The Hazle decision does not break new ground. Each of its points is squarely based on well-known prior law. What Hazle does is to put teeth into the prior law by requiring both monetary and injunctive relief in case of violations. The higher court clearly felt that its decision in Inouye was being ignored. CDRC had done nothing other than to issue a pro forma memorandum, and, if Westcare is to be believed, CDRC had not distributed it to relevant parties, much less monitored compliance. Everything in the prison system and in its allied treatment system proceeded as if the constitution did not exist.
The retrial of Hazle’s case is still in the future. The value that a jury will set on a constitutional right remains to be seen. A substantial monetary award would send the message that constitutional rights are meaningful. The constitution was not written only for popular, mainstream people. Its guarantees apply equally to all, even people who fell into addiction and who don’t believe in God. As for Westcare, the lower court is under orders to hold it jointly responsible with the prison authorities for monetary damages. Finally, the court must craft an injunction, certain to be hotly debated, to prevent prison authorities and their allied referral agencies from continuing to abuse inmates’ constitutional rights.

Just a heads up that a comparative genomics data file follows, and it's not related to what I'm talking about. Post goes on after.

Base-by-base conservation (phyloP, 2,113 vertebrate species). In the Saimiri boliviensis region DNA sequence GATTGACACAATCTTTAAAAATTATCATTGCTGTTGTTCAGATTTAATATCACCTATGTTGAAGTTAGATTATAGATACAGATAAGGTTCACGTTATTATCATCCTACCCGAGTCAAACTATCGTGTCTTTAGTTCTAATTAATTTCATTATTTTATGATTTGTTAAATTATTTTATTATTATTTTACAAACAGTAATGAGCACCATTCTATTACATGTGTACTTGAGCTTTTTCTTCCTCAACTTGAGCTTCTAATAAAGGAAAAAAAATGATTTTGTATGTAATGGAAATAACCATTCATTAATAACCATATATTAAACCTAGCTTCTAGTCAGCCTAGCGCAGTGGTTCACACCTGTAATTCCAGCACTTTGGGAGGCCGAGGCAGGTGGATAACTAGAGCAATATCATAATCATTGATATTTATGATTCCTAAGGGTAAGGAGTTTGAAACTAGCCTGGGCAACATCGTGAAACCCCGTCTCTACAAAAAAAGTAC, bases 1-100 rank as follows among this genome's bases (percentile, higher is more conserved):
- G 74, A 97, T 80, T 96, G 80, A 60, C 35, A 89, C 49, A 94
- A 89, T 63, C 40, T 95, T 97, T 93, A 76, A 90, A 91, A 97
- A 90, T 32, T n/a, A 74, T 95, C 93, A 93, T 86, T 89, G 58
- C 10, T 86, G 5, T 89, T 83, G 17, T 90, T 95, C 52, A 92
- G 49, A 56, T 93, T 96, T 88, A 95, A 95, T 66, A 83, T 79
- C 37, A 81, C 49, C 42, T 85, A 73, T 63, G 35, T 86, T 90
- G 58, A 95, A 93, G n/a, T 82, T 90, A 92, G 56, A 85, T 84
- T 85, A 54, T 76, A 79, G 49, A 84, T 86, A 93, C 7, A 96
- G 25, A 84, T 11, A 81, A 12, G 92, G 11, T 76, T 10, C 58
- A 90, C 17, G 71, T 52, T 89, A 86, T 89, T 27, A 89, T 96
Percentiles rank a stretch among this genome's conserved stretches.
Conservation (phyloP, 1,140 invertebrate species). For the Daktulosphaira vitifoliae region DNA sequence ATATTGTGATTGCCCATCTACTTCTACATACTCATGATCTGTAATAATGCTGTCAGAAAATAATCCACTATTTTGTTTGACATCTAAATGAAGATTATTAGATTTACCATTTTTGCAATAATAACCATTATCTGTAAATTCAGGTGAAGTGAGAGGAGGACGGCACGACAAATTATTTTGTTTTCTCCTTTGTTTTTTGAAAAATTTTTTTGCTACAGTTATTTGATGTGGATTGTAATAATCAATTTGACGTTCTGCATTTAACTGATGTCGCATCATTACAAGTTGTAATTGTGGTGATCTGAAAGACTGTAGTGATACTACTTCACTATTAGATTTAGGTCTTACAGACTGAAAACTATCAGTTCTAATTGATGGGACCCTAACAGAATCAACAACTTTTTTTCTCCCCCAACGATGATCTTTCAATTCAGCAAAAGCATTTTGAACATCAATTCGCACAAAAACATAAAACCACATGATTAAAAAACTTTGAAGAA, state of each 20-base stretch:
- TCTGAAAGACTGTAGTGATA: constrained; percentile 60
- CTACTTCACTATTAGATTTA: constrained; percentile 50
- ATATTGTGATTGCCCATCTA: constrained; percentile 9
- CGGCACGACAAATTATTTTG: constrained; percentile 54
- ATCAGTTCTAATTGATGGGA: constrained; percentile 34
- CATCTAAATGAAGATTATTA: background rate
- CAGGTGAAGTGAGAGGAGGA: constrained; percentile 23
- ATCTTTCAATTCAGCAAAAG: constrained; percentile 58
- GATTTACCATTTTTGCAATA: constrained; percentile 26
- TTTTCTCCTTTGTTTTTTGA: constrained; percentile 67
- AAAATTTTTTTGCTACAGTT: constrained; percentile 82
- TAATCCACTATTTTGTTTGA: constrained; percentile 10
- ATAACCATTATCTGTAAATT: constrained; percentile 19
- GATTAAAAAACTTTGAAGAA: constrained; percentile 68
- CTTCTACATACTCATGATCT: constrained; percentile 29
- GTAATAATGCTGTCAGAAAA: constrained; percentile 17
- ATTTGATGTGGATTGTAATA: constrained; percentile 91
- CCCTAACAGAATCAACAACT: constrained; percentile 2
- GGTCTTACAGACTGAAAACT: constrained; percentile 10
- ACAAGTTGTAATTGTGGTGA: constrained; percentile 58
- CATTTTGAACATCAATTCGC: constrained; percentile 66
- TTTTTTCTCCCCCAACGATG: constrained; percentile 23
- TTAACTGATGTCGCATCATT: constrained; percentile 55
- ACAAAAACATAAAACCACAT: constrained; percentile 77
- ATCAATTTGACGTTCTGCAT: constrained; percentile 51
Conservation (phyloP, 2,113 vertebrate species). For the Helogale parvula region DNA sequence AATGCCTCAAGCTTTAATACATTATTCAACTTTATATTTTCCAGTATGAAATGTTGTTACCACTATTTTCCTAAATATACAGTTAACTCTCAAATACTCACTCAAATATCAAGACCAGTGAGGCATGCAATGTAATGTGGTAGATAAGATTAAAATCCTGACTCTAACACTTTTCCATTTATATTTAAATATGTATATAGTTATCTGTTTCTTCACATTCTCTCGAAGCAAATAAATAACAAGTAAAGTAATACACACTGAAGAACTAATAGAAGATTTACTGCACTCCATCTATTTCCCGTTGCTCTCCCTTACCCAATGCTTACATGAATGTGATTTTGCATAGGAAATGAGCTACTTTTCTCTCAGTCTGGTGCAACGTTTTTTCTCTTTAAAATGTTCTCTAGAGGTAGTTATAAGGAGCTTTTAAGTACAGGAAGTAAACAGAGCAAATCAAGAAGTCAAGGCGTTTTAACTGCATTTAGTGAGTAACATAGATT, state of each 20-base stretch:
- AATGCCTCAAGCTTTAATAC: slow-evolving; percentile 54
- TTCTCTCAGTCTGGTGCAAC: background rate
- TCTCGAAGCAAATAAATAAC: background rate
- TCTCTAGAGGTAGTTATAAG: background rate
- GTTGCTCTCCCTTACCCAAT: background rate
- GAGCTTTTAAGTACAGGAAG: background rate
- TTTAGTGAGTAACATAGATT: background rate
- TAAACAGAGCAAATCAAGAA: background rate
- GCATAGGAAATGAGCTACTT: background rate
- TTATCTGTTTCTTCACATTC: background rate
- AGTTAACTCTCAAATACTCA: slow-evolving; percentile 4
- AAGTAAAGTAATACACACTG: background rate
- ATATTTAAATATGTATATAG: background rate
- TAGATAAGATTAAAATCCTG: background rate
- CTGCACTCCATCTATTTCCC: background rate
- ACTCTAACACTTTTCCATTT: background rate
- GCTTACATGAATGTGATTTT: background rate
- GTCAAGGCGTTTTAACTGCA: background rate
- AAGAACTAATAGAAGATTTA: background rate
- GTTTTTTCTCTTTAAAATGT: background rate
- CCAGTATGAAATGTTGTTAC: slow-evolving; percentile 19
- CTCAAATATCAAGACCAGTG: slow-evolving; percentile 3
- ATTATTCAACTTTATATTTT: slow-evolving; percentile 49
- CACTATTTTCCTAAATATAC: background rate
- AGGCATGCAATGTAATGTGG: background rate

The Hazle decision, like Inouye before it, does not prohibit or restrict treatment programs from using the Twelve Step program; Hazle did not sue the treatment program to which he was referred. What the court is saying is that other non-religious treatment options also need to be made available. Or else.
I am grateful to attorney John Heller of the firm of Rogers Joseph O’Donnell of San Francisco, counsel for Hazle, for his perspective on the case. My email inquiries to counsel for the CDCR and Westcare went unanswered.
Hazle v. Crofoot, No. 11-15354, (9th Cir. Aug. 23 2013). Retrieved from http://cdn.ca9.uscourts.gov/datastore/opinions/2013/08/23/11-15354.pdf
Inouye v. Kemna, 504 F.3d 705, 712, 716 (9th Cir. 2007). Retrieved from http://caselaw.findlaw.com/us-9th-circuit/1008140.html